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The documentation for PossibleZeroQ says:

  • With the setting Method->"ExactAlgebraics", PossibleZeroQ will use exact guaranteed methods in the case of explicit algebraic numbers.

Unfortunately, there is no formal definition of what expressions are considered explicit algebraic numbers. I noticed that trig functions of rational multiples of π are not considered explicit algebraic numbers. Neither are RootSum expressions with algebraic functions as a second argument, nor Re, Im parts of Root expressions.

In[1]:= PossibleZeroQ[
 Root[-7 + 56 #1^2 - 112 #1^4 + 64 #1^6 &, 4] - Sin[π/7], Method -> "ExactAlgebraics"]

PossibleZeroQ::ztest1: Unable to decide whether numeric quantity Root[-7 + 56 #1^2 - 112 #1^4 + 64 #1^6 &, 4,] - Sin[π/7] is equal to zero. Assumіng‌ it is. >>

Out[1]= True

In[2]:= PossibleZeroQ[
 Root[25 + 3300 #1^4 - 530 #1^8 + 20 #1^12 + #1^16 &, 16] - 
  RootSum[5 - 20 #1^2 + 16 #1^4 &, Sqrt], Method -> "ExactAlgebraics"]

PossibleZeroQ::ztest1: Unable to decide whether numeric quantity Root[25 + 3300 #1^4 - 530 #1^8 + 20 #1^12 + #1^16 &, 16] - RootSum[5 - 20 #1^2 + 16 #1^4 &, Sqrt[#1] &] is equal to zero. Assumіng it is. >>

Out[2]= True

In[3]:= PossibleZeroQ[Re[Root[5 + 20 #1^2 + 16 #1^4 &, 1]], Method -> "ExactAlgebraics"]

PossibleZeroQ::ztest1: Unable to decide whether numeric quantity Re[Root[5 + 20 #1^2 + 16 #1^4 &, 1]] is equal to zero. Assumіng it is. >>

Out[3]= True

Could you suggest a function that can determine if a given expression is considered an explicit algebraic number from PossibleZeroQ's point of view?

share|improve this question
    
...why again are you avoiding RootReduce[]? –  J. M. Jun 6 '13 at 2:31
1  
Thanks, I am well aware of RootReduce. But, first, it can take much time for larger expressions, and if I only need to check for zero, I want to invoke RootReduce only if necessary. Second, it does not work for cases like RootReduce[RootSum[5 - 20 #1^2 + 16 #1^4 &, Sqrt]] so other approaches (e.g. invoke Normal first) may be needed. –  Vladimir Reshetnikov Jun 6 '13 at 2:41
1  
Good question. I find it surprising that there is apparently no problem with a RootSum, and even more so that the sum of a RootSum and a Root is accepted, but the difference isn't. (Differences between Roots, though, are handled without any message.) –  Oleksandr R. Jun 6 '13 at 3:49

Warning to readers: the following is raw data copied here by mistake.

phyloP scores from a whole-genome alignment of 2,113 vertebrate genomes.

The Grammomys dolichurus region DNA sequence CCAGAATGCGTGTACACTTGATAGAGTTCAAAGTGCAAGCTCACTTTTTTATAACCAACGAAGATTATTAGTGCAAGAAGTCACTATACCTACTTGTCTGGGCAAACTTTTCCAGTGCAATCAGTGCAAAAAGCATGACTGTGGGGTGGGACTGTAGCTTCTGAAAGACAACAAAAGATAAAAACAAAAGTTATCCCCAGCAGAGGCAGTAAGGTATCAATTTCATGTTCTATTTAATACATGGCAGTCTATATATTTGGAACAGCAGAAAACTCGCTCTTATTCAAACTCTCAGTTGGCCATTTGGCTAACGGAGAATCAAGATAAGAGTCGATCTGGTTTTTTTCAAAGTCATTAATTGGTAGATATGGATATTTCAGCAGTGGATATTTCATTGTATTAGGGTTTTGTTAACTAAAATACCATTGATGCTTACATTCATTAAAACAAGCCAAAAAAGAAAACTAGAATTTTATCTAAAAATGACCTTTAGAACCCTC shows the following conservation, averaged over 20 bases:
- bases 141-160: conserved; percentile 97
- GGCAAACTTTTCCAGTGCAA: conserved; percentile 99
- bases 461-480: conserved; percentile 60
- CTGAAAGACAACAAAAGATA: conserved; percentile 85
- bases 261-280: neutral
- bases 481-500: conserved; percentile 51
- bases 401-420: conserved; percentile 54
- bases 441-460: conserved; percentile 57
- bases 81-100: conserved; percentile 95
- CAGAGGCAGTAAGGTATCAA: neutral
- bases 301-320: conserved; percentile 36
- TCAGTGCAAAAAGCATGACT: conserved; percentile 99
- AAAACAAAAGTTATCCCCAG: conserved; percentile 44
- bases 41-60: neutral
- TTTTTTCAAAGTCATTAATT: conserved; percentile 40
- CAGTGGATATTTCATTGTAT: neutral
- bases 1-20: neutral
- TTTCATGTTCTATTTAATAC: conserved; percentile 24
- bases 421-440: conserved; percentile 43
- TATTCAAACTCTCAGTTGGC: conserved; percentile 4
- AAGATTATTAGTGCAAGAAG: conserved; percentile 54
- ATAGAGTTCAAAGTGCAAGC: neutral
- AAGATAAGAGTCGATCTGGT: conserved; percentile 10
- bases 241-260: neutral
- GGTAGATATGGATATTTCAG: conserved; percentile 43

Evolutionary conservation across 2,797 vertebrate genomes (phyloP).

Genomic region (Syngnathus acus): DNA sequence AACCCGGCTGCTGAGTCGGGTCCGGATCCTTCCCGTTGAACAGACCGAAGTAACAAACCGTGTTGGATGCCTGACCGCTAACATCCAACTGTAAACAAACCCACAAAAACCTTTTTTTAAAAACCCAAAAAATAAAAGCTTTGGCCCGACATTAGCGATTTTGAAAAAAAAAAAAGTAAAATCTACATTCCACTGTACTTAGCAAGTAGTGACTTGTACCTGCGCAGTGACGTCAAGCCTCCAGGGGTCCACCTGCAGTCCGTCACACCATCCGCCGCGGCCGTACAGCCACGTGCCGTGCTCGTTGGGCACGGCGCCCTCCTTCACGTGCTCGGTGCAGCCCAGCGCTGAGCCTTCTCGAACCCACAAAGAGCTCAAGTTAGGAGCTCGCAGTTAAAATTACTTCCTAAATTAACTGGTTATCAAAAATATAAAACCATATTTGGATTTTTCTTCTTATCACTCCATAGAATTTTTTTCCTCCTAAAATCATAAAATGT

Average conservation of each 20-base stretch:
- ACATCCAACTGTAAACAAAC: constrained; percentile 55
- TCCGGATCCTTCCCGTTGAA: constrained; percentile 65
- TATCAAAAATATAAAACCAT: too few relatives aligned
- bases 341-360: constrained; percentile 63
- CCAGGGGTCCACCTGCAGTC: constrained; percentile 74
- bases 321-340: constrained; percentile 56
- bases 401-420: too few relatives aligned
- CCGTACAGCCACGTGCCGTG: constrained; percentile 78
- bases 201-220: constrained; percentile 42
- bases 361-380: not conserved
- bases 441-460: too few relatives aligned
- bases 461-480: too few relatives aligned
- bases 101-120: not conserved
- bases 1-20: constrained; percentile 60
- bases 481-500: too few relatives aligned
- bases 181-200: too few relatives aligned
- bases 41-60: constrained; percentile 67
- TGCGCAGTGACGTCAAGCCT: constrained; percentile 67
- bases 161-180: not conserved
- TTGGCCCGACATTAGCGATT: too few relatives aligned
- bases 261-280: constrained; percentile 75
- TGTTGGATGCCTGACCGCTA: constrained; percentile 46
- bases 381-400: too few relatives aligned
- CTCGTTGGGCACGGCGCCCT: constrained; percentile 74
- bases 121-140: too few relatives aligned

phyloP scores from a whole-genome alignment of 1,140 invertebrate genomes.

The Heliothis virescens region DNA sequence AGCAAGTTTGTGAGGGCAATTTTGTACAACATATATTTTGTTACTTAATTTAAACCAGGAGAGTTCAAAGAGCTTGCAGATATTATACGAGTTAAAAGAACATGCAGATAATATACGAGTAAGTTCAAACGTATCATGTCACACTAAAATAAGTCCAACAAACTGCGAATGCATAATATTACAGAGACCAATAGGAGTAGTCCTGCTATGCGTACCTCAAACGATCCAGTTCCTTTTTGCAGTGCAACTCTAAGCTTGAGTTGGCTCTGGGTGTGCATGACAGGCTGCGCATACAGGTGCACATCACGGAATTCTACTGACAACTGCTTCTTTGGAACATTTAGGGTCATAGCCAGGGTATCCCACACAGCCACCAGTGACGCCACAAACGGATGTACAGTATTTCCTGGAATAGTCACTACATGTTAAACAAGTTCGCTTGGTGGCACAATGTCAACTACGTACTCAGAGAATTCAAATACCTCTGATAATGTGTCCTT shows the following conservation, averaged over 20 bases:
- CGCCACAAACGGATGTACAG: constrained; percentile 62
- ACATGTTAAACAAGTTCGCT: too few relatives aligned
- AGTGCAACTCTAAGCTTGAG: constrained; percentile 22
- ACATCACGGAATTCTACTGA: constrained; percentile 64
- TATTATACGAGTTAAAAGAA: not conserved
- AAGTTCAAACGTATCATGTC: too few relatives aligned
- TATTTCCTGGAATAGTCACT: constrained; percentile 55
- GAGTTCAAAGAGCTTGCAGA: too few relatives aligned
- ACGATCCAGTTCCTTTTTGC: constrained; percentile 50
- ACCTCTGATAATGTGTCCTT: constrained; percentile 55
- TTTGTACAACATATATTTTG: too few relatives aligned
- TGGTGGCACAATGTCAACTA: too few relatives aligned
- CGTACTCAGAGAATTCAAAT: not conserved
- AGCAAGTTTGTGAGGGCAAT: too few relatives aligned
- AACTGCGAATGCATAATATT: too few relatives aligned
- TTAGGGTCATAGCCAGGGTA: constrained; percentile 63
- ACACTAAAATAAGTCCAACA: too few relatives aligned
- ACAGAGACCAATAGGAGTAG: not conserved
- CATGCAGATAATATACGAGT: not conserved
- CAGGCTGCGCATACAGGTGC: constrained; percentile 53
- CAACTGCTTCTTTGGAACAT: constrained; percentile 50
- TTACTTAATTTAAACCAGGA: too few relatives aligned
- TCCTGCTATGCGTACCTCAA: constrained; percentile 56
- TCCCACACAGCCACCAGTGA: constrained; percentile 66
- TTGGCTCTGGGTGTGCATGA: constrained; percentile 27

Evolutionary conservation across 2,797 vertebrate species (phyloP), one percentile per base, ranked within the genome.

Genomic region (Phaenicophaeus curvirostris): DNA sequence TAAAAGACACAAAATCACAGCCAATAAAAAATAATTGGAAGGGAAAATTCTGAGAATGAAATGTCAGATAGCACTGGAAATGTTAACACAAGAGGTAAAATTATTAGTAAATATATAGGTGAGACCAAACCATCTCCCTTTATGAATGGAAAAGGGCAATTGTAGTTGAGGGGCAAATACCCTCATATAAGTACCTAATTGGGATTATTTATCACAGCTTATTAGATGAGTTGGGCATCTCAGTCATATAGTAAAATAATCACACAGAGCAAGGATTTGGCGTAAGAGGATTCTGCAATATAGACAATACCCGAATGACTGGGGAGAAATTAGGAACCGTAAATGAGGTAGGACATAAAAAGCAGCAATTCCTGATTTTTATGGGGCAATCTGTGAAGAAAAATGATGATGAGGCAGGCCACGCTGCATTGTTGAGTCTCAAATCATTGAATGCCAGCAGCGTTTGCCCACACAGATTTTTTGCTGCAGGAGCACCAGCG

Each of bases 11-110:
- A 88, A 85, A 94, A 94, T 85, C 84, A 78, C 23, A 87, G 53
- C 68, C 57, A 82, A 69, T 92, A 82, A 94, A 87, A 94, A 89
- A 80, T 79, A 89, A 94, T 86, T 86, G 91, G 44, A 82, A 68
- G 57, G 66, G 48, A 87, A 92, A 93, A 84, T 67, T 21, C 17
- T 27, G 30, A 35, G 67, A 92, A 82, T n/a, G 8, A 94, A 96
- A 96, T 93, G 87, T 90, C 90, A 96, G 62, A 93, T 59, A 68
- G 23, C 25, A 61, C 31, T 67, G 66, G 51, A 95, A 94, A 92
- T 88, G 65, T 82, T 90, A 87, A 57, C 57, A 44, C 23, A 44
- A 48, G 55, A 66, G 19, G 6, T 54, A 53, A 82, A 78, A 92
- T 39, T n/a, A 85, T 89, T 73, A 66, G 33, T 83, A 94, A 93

Also I found, although your example threw warnings at first time, if I evaluate them again, they'll be quiet. –  Silvia Jun 6 '13 at 4:02

1 Answer 1

This is not an answer, but some clue which I think might suggest a bug on what is going on.

First I'd like to state that the following test is done in Mathematica 9.0.1 only, and I have no idea about the cases in other versions.

The inconsistency

Now let's start a fresh kernel, evaluate one of the examples in the question:

PossibleZeroQ[Re[Root[5 + 20 #1^2 + 16 #1^4 &, 1]], Method -> "ExactAlgebraics"]

enter image description here

It threw a warning message as OP described.

Now let's evaluate it again:

enter image description here

To my surprise, the warning is gone!

Trace it!

To invesgate it more detailed, here is the comparison of Trace results:

Restart the kernel, and evaluate the following Dynamic command:

evalCache = {};
Dynamic[evalCache // StringJoin,
        UpdateInterval -> 0, Initialization :> (evalCache := {})]

Keep the Dynamic cell visible and evaluate the following trace command:

With[{cachelength = 20},
 TraceScan[
  Module[{stopCond = False},
    If[Length[evalCache] > cachelength,
       evalCache = evalCache[[-cachelength ;;]]];
    stopCond = ! FreeQ[#, Message] &&
               ! FreeQ[#, MessageName[PossibleZeroQ, "ztest1"]];
    AppendTo[evalCache,
             StringJoin[Flatten@{ConstantArray["|\t", TraceLevel[] - 2],
                           ToString[
                               Framed[#, FrameStyle -> If[stopCond, Red, Hue[.3, .3, .8]]],
                            StandardForm],
                                 "\n"}]
            ];
    If[stopCond, Print[#]; Abort[]]
    ] &,

  PossibleZeroQ[Re[Root[5 + 20 #1^2 + 16 #1^4 &, 1]], Method -> "ExactAlgebraics"],

  TraceInternal -> True, TraceDepth -> 2]
 ]

Record the result in the Dynamic cell, and evaluate evalCache = {} to re-initialize the evaluation chain cache, then re-trace. Hopefully you'll see what happened in my Mathematica, that the second trace result is different from the first, fresh one.

This is what the results look like here. (Please open image in new tab/window to see the details.) The middle one is the result from the first, fresh trace, the right side is from the second trace. For comparison, I also pinned on the left side the result for default setting, i.e. PossibleZeroQ[Re[Root[5 + 20 #1^2 + 16 #1^4 &, 1]]].

Please note the Method option they chose. For the fresh one, even though we explicitly specified Method -> "ExactAlgebraics", it seems Mathematica ignored it and went on with the default settings.

enter image description here

My conjecture: I guess there is a bug here in the method-choosing code.

According to @0x4A4D, PossibleZeroQ[] caches. But nevertheless, hope my trace function will help you/someone find the real answers.

share|improve this answer
    
The caching is easily confirmed: ClearSystemCache[]; PossibleZeroQ[Re[Root[5 + 20 #1^2 + 16 #1^4 &, 1]], Method -> "ExactAlgebraics"] will produce an error even if executed repeatedly. –  J. M. Jun 6 '13 at 7:27
    
@0x4A4D Thanks I see it now. So what do you think about OP's question? –  Silvia Jun 6 '13 at 7:53
    
I haven't the foggiest notion on how to solve it. This will probably need somebody from within WRI to answer. –  J. M. Jun 6 '13 at 7:58
    
@0x4A4D Agree.. –  Silvia Jun 6 '13 at 8:02

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